- James Franco as Alien
- Selena Gomez as Faith
- Vanessa Hudgens as Candy
- Ashley Benson as Brit
- Rachel Korine as Cotty
- Gucci Mane as Big Arch
Spring Breakers is a film that will certainly divide opinion. It’s already ran the gamut of critical consensus from exploitative trash to audacious study of the American Dream gone awry. Both arguments can be aimed at the film but it emerges as an experience that will be hard to forget after the credits begin to roll.
Faith, Candy, Brit and Cotty are four female college students bored with life on campus as everyone else has gone away for spring break. Suffering from a lack of money to fund a trip, Candy and Brit come up with an idea to get some cash. Using water guns that look very real, they don ski masks and rob a local restaurant, Cotty aids them as the getaway driver. Picking up Faith, the most innocent of the group, they head for Florida, where they indulge in debauchery, drug taking and wild partying.It seems to be the best spring break experience they have ever had, until they are busted for being caught with cocaine at a party. Facing time in a holding cell, they are suddenly bailed out by an unexpected presence. His name is Alien, a local gangster/rapper who specialises in arms dealing. He convinces the quartet to spend time with him and his lifestyle. But slowly but surely, the ugly side of the lifestyle begins to raise its head and as the girls descend into violence and drugs, they are left questioning whether the lifestyle is as seductive and hypnotic as it first appears.
Although it will definitely polarize people’s views, there is no denying the visual style that Harmony Korine brings to the film. Bathing scenes in neon and voyeuristically showing debauchery, he doesn’t shy away from anything and leaves little to the imagination. It can be argued that the nudity and excessive drug use don’t stand for anything, but the repeated use of them hints at the way in which society has become desensitized from these things due to a constant influx of them in the media. Scenes are repeated and overlap in a very hypnotic way, that first shows the allure of the lifestyle but then shows the dark undercurrent that surges through. Voiceovers play an important part as well, the words “Spring Break Forever” becoming a strange mantra for the girls but also a warning of the dire consequences that may indeed follow. Sonically, Spring Breakers puts you in a an almost dreamscape environment with trance music accompanied with ambient noises. Particularly effective is Korine’s use of dichotomy such as the sound of Britney’s heartfelt “Everytime” counteracted by scenes of Alien and the girls robbing people and the religious Faith praying whilst another girl swigs whisky from a gun.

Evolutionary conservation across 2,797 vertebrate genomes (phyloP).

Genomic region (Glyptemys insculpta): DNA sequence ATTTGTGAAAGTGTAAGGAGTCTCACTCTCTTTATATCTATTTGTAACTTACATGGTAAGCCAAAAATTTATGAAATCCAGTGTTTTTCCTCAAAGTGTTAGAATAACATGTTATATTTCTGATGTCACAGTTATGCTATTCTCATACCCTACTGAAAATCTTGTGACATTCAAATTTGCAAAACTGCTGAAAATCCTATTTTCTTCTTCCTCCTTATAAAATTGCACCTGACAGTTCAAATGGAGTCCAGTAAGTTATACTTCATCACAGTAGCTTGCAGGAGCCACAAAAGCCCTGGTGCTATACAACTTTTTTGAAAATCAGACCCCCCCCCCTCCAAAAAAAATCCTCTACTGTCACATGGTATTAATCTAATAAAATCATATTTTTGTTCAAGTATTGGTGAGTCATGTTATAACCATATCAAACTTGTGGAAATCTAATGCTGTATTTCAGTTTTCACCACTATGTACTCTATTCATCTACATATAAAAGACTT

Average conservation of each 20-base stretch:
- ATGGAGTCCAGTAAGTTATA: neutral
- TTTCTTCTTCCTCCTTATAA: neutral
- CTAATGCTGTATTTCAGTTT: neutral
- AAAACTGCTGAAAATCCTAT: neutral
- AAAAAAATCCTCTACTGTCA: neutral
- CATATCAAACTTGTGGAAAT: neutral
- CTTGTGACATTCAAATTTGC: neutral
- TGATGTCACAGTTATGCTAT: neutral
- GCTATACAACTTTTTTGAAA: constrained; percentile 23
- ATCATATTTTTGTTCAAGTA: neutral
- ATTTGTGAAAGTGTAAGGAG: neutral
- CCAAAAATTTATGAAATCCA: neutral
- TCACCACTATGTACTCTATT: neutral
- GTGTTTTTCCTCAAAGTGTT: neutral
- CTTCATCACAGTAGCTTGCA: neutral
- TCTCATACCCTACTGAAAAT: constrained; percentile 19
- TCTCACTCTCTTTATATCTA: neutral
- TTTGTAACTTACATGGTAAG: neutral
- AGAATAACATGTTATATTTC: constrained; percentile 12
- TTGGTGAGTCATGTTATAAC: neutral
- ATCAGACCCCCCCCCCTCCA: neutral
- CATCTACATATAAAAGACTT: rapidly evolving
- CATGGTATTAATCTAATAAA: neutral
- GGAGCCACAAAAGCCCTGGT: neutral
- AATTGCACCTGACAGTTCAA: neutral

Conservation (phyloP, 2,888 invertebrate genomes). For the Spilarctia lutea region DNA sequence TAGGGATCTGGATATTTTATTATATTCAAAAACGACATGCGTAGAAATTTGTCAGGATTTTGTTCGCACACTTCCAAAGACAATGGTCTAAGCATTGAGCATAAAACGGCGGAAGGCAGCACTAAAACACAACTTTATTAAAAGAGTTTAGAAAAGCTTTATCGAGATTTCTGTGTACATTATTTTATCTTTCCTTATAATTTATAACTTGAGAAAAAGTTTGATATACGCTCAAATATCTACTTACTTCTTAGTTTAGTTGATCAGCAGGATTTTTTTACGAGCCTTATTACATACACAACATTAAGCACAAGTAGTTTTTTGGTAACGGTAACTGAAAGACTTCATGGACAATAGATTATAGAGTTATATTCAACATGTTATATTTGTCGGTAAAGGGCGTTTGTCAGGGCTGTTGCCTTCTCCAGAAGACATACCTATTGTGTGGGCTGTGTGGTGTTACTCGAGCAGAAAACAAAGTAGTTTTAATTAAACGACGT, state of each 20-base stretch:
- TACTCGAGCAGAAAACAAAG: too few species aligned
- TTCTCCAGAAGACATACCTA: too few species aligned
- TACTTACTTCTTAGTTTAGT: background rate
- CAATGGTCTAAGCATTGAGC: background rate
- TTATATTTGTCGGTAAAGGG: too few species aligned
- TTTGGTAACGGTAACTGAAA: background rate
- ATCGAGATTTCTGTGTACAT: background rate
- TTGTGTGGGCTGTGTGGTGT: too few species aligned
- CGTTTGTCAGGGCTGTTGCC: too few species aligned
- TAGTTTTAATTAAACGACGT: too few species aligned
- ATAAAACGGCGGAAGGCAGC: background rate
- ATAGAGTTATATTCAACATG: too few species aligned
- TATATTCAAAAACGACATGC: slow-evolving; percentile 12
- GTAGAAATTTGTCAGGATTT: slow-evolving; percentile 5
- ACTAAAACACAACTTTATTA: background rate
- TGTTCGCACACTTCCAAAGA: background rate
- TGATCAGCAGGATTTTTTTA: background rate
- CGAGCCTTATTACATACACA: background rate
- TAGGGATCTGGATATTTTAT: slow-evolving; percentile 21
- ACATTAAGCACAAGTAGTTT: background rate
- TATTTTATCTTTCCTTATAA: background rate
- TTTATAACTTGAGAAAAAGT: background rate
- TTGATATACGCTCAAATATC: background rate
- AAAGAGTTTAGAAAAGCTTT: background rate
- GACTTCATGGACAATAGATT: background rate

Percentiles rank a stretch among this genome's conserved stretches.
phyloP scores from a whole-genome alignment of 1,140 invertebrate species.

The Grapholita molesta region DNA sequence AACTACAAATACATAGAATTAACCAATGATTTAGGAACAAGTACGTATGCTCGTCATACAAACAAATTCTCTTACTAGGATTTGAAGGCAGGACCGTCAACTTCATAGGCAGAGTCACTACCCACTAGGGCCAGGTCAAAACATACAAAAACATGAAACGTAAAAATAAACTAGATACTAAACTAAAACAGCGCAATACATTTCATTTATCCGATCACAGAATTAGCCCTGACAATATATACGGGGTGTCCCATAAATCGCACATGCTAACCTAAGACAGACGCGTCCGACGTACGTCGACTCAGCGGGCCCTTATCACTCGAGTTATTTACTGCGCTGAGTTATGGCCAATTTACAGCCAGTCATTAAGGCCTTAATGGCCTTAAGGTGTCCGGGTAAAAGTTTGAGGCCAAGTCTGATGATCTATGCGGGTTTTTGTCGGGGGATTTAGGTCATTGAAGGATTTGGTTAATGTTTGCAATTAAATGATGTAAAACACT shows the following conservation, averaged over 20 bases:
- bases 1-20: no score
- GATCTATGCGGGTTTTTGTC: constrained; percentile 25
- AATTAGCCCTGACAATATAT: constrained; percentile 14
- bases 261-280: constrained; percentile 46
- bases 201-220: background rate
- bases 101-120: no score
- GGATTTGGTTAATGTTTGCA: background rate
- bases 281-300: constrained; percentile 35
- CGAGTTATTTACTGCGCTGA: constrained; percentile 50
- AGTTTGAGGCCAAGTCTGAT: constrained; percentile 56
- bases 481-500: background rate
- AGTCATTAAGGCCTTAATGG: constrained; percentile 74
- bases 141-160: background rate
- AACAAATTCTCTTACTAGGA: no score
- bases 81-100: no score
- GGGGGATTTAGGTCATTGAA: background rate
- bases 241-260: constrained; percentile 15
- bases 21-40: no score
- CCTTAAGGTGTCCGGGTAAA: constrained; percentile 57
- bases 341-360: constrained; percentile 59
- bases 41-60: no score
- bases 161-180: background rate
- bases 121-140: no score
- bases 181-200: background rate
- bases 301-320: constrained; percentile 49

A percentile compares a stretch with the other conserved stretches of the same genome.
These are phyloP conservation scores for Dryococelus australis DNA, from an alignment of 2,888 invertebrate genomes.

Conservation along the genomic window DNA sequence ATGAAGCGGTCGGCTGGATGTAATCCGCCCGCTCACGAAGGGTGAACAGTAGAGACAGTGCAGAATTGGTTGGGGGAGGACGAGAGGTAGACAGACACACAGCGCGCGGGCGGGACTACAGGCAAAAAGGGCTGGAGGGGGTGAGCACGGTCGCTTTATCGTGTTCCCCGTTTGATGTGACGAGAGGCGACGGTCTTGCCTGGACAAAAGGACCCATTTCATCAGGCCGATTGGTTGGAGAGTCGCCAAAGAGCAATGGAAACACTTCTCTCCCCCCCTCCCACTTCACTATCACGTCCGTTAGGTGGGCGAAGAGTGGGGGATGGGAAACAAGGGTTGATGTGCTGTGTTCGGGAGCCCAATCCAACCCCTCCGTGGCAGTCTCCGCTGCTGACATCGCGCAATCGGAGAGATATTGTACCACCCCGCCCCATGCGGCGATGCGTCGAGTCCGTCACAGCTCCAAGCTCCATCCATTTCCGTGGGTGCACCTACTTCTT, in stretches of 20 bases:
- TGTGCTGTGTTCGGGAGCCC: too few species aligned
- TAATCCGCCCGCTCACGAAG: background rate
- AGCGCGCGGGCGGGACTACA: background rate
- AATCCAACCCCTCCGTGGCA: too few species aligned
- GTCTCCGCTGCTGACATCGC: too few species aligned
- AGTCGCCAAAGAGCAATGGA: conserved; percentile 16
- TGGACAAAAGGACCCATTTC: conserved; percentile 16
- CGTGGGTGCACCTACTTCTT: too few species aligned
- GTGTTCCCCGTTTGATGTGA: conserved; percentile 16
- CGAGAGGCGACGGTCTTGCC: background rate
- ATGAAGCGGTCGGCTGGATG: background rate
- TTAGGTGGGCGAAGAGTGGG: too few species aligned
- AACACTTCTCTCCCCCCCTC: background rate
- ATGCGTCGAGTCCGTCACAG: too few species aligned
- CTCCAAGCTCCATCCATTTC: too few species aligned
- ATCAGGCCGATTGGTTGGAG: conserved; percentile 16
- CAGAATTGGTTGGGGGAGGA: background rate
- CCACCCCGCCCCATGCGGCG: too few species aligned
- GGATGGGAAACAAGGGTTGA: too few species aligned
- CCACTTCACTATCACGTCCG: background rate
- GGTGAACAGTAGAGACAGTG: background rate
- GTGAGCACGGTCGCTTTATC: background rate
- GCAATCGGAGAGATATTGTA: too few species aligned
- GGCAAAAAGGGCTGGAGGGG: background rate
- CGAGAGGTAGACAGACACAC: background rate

James Franco contributes a crazy as hell, barely recognisable performance as the charismatic yet extremely dangerous Alien. He promises the girls so much, highlighted by the scene in which he flaunts his wealth in a vulgar and almost ridiculous manner. It is a performance that lingers in the memory for sure. Out of the four girls gone bad, Faith is given the most individuality. Played with sincerity by Disney Princess Selena Gomez, she emerges as a girl torn between the shady lifestyle of Alien and her church roots. The rest of the girls have personalities that interchange a lot of the time but still turn in credible performances, especially Vanessa Hudgens as the one who is most drawn to what Alien promises her.
Whether you see it as nothing but trash or nightmarish examination of society’s flaws, Spring Breakers is most definitely a film that is inventive and uncomfortable in equal measure.